By J.D. Considine | Published November 2019
It’s hard to understand why cello isn’t played by more jazz musicians. It has tremendous range, both in terms of pitch and expressivity, is more suited to pizzicato playing than violin, has a smoother, richer arco sound than bass and can generate all sorts of interesting colors using harmonics. It’s easily one of the most versatile instruments around.
But don’t take my word for it—listen to Tomeka Reid. On Old New, she does a little bit of everything, from brisk bow work to plangent plucking, playing single-note lines, chords and squeaky bits of aural shrapnel. In fact, she does as much sonic shape-shifting with her bow and fingers as guitarist Mary Halvorson does with her pedals across the recording.
Even better, she and Halvorson do all this within a format that is, for the most part, straightforward and melodic. Take, for example, “Sadie,” a spritely, bop-style tune that finds bassist Jason Roebke laying down a solid walking line, while drummer Tomas Fujiwara maintains an amiable shuffle. Reid’s solo, played pizzicato, starts off as straightforward hard-bop, but moves steadily toward the blues as she uses microtonal finger-slides to emulate guitar string-bending. Halvorson, whose solo follows, takes pitch-bending in a totally different direction, using her pedalboard to make tones melt and drip like one of Salvador Dali’s clocks. In all, the track manages to be both straightahead and outside, a perfect realization of the title aesthetic.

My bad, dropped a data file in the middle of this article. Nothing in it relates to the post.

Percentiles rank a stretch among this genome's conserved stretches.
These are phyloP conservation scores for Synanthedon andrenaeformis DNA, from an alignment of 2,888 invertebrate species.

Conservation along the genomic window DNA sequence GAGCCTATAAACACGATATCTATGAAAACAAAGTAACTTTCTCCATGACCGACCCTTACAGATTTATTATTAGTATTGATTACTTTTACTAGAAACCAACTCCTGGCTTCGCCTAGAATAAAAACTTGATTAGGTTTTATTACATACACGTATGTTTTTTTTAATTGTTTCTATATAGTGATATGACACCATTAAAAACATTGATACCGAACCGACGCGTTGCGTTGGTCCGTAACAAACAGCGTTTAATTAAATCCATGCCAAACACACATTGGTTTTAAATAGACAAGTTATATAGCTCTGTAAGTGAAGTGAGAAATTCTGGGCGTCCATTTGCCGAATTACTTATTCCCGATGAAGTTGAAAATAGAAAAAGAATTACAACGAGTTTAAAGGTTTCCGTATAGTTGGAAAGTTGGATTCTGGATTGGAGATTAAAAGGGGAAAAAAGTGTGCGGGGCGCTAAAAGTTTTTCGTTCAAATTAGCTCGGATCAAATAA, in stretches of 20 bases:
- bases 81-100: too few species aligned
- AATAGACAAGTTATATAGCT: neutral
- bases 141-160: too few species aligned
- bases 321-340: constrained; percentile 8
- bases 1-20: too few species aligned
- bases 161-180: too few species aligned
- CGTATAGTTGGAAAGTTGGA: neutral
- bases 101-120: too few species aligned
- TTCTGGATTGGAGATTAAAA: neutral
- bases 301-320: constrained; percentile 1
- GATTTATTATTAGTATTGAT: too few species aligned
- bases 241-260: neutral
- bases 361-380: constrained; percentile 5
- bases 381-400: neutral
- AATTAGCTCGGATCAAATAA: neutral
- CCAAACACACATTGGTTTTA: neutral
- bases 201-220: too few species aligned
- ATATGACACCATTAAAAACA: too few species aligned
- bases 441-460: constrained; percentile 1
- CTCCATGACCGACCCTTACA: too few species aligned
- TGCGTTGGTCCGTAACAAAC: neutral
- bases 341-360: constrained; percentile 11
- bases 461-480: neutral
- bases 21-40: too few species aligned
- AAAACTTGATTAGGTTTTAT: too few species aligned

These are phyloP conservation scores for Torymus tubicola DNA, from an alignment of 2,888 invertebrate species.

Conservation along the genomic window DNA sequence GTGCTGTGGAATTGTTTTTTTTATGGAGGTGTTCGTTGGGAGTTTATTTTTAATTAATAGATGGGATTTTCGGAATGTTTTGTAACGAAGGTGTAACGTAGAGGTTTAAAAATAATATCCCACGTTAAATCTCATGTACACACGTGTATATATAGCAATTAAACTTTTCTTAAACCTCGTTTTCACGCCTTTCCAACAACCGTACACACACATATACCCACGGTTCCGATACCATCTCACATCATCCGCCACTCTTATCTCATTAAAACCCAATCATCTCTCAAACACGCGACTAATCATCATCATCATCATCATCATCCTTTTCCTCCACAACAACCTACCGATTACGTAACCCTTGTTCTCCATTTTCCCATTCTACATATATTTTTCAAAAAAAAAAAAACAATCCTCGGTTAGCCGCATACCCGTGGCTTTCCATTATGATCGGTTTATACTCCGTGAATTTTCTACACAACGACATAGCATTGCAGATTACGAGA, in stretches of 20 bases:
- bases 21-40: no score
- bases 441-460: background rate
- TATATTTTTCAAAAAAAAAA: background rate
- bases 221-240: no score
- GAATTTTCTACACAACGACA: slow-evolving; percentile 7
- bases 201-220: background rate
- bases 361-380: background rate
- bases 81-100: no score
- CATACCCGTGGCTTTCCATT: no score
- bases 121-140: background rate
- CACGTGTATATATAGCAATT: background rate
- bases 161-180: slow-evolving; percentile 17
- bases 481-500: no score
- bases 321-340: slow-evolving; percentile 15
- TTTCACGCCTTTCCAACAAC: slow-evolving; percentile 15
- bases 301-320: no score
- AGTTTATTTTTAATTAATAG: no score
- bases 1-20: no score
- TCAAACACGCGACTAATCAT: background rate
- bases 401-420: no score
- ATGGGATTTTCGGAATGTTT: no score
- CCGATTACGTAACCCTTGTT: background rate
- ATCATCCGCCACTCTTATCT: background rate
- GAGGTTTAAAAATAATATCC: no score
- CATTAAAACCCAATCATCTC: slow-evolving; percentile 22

It’s in that blend of modern and traditional that Reid and her quartet truly find their sound. “Niki’s Bop”—written for Reid’s mentor, flutist Nicole Mitchell—is built around a harmonically angular tune and features some fairly free interplay between Reid and Halvorson. But no matter how out-there the solos get, the music remains firmly rooted, thanks to the New Orleans swagger of Fujiwara’s drumming and Roebke’s groove-grounded bass. On the other hand, even though “Wabash Blues” is drenched in tradition, there’s not a blues cliché to be heard, thanks to the harmonic and technical audacity of the playing. But because the form is so easily understood (and the rhythm so solid), even the most nonlinear aspects of the solos go down easily.